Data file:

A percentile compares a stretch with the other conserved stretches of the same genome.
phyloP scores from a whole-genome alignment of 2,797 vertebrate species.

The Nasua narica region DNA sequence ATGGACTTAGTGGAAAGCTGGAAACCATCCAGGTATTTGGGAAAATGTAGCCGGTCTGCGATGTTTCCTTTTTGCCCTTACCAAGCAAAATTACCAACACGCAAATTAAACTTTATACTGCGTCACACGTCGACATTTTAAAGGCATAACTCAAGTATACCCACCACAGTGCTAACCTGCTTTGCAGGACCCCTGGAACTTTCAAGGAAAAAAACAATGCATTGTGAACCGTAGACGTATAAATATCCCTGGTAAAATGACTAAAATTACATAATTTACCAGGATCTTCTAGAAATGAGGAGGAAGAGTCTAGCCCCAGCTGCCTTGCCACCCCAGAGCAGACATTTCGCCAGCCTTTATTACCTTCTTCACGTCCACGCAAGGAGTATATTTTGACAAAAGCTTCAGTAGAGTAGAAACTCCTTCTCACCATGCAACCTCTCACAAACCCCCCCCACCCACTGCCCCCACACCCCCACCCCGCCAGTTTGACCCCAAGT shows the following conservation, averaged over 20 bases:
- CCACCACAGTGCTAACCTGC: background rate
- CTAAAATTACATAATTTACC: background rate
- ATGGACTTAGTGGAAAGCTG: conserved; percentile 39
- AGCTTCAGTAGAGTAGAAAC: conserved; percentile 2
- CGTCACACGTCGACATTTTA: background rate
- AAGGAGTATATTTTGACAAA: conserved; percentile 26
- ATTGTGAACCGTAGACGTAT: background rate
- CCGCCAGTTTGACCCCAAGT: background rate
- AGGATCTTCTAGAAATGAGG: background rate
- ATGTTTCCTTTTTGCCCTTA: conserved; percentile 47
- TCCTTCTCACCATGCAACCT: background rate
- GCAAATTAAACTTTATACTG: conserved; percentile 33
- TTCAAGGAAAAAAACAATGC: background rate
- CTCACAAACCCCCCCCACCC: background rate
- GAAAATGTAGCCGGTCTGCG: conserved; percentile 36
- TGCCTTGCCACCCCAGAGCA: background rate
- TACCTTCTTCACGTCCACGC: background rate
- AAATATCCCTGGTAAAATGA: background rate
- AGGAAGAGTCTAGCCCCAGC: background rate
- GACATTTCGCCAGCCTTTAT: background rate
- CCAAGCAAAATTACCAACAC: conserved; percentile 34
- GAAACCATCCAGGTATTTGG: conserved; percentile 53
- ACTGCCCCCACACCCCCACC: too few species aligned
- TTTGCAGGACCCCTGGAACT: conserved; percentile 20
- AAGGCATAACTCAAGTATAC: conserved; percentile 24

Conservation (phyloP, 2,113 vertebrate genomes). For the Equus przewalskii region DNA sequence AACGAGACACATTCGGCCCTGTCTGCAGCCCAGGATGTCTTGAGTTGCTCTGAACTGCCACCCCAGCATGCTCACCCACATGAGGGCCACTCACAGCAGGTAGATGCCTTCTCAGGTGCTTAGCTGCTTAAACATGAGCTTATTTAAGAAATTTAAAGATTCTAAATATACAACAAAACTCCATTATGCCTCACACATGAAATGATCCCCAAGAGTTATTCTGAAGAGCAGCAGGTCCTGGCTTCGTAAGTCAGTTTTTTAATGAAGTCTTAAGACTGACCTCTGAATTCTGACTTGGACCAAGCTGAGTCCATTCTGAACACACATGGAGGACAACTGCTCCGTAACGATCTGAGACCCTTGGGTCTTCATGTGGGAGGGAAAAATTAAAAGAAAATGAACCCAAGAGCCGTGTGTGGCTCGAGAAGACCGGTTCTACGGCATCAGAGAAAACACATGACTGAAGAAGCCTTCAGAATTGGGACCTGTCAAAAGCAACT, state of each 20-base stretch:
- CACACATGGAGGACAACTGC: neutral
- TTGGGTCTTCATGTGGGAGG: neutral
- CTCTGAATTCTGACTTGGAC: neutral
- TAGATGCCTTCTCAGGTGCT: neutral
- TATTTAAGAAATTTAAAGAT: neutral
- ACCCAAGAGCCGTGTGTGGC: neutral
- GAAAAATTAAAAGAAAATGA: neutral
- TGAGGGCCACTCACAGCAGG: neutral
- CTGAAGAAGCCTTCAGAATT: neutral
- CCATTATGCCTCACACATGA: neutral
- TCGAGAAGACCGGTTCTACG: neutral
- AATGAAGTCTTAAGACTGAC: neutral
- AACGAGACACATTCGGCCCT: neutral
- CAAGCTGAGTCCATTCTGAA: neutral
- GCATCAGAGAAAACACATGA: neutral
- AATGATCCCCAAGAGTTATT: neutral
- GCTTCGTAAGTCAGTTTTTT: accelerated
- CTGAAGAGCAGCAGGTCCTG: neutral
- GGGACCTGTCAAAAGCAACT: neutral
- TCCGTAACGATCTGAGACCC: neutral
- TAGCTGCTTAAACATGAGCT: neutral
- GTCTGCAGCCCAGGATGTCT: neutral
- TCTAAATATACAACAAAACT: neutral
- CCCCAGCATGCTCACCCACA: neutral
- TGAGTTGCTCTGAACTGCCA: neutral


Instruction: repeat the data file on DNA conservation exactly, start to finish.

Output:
A percentile compares a stretch with the other conserved stretches of the same genome.
phyloP scores from a whole-genome alignment of 2,797 vertebrate species.

The Nasua narica region DNA sequence ATGGACTTAGTGGAAAGCTGGAAACCATCCAGGTATTTGGGAAAATGTAGCCGGTCTGCGATGTTTCCTTTTTGCCCTTACCAAGCAAAATTACCAACACGCAAATTAAACTTTATACTGCGTCACACGTCGACATTTTAAAGGCATAACTCAAGTATACCCACCACAGTGCTAACCTGCTTTGCAGGACCCCTGGAACTTTCAAGGAAAAAAACAATGCATTGTGAACCGTAGACGTATAAATATCCCTGGTAAAATGACTAAAATTACATAATTTACCAGGATCTTCTAGAAATGAGGAGGAAGAGTCTAGCCCCAGCTGCCTTGCCACCCCAGAGCAGACATTTCGCCAGCCTTTATTACCTTCTTCACGTCCACGCAAGGAGTATATTTTGACAAAAGCTTCAGTAGAGTAGAAACTCCTTCTCACCATGCAACCTCTCACAAACCCCCCCCACCCACTGCCCCCACACCCCCACCCCGCCAGTTTGACCCCAAGT shows the following conservation, averaged over 20 bases:
- CCACCACAGTGCTAACCTGC: background rate
- CTAAAATTACATAATTTACC: background rate
- ATGGACTTAGTGGAAAGCTG: conserved; percentile 39
- AGCTTCAGTAGAGTAGAAAC: conserved; percentile 2
- CGTCACACGTCGACATTTTA: background rate
- AAGGAGTATATTTTGACAAA: conserved; percentile 26
- ATTGTGAACCGTAGACGTAT: background rate
- CCGCCAGTTTGACCCCAAGT: background rate
- AGGATCTTCTAGAAATGAGG: background rate
- ATGTTTCCTTTTTGCCCTTA: conserved; percentile 47
- TCCTTCTCACCATGCAACCT: background rate
- GCAAATTAAACTTTATACTG: conserved; percentile 33
- TTCAAGGAAAAAAACAATGC: background rate
- CTCACAAACCCCCCCCACCC: background rate
- GAAAATGTAGCCGGTCTGCG: conserved; percentile 36
- TGCCTTGCCACCCCAGAGCA: background rate
- TACCTTCTTCACGTCCACGC: background rate
- AAATATCCCTGGTAAAATGA: background rate
- AGGAAGAGTCTAGCCCCAGC: background rate
- GACATTTCGCCAGCCTTTAT: background rate
- CCAAGCAAAATTACCAACAC: conserved; percentile 34
- GAAACCATCCAGGTATTTGG: conserved; percentile 53
- ACTGCCCCCACACCCCCACC: too few species aligned
- TTTGCAGGACCCCTGGAACT: conserved; percentile 20
- AAGGCATAACTCAAGTATAC: conserved; percentile 24

Conservation (phyloP, 2,113 vertebrate genomes). For the Equus przewalskii region DNA sequence AACGAGACACATTCGGCCCTGTCTGCAGCCCAGGATGTCTTGAGTTGCTCTGAACTGCCACCCCAGCATGCTCACCCACATGAGGGCCACTCACAGCAGGTAGATGCCTTCTCAGGTGCTTAGCTGCTTAAACATGAGCTTATTTAAGAAATTTAAAGATTCTAAATATACAACAAAACTCCATTATGCCTCACACATGAAATGATCCCCAAGAGTTATTCTGAAGAGCAGCAGGTCCTGGCTTCGTAAGTCAGTTTTTTAATGAAGTCTTAAGACTGACCTCTGAATTCTGACTTGGACCAAGCTGAGTCCATTCTGAACACACATGGAGGACAACTGCTCCGTAACGATCTGAGACCCTTGGGTCTTCATGTGGGAGGGAAAAATTAAAAGAAAATGAACCCAAGAGCCGTGTGTGGCTCGAGAAGACCGGTTCTACGGCATCAGAGAAAACACATGACTGAAGAAGCCTTCAGAATTGGGACCTGTCAAAAGCAACT, state of each 20-base stretch:
- CACACATGGAGGACAACTGC: neutral
- TTGGGTCTTCATGTGGGAGG: neutral
- CTCTGAATTCTGACTTGGAC: neutral
- TAGATGCCTTCTCAGGTGCT: neutral
- TATTTAAGAAATTTAAAGAT: neutral
- ACCCAAGAGCCGTGTGTGGC: neutral
- GAAAAATTAAAAGAAAATGA: neutral
- TGAGGGCCACTCACAGCAGG: neutral
- CTGAAGAAGCCTTCAGAATT: neutral
- CCATTATGCCTCACACATGA: neutral
- TCGAGAAGACCGGTTCTACG: neutral
- AATGAAGTCTTAAGACTGAC: neutral
- AACGAGACACATTCGGCCCT: neutral
- CAAGCTGAGTCCATTCTGAA: neutral
- GCATCAGAGAAAACACATGA: neutral
- AATGATCCCCAAGAGTTATT: neutral
- GCTTCGTAAGTCAGTTTTTT: accelerated
- CTGAAGAGCAGCAGGTCCTG: neutral
- GGGACCTGTCAAAAGCAACT: neutral
- TCCGTAACGATCTGAGACCC: neutral
- TAGCTGCTTAAACATGAGCT: neutral
- GTCTGCAGCCCAGGATGTCT: neutral
- TCTAAATATACAACAAAACT: neutral
- CCCCAGCATGCTCACCCACA: neutral
- TGAGTTGCTCTGAACTGCCA: neutral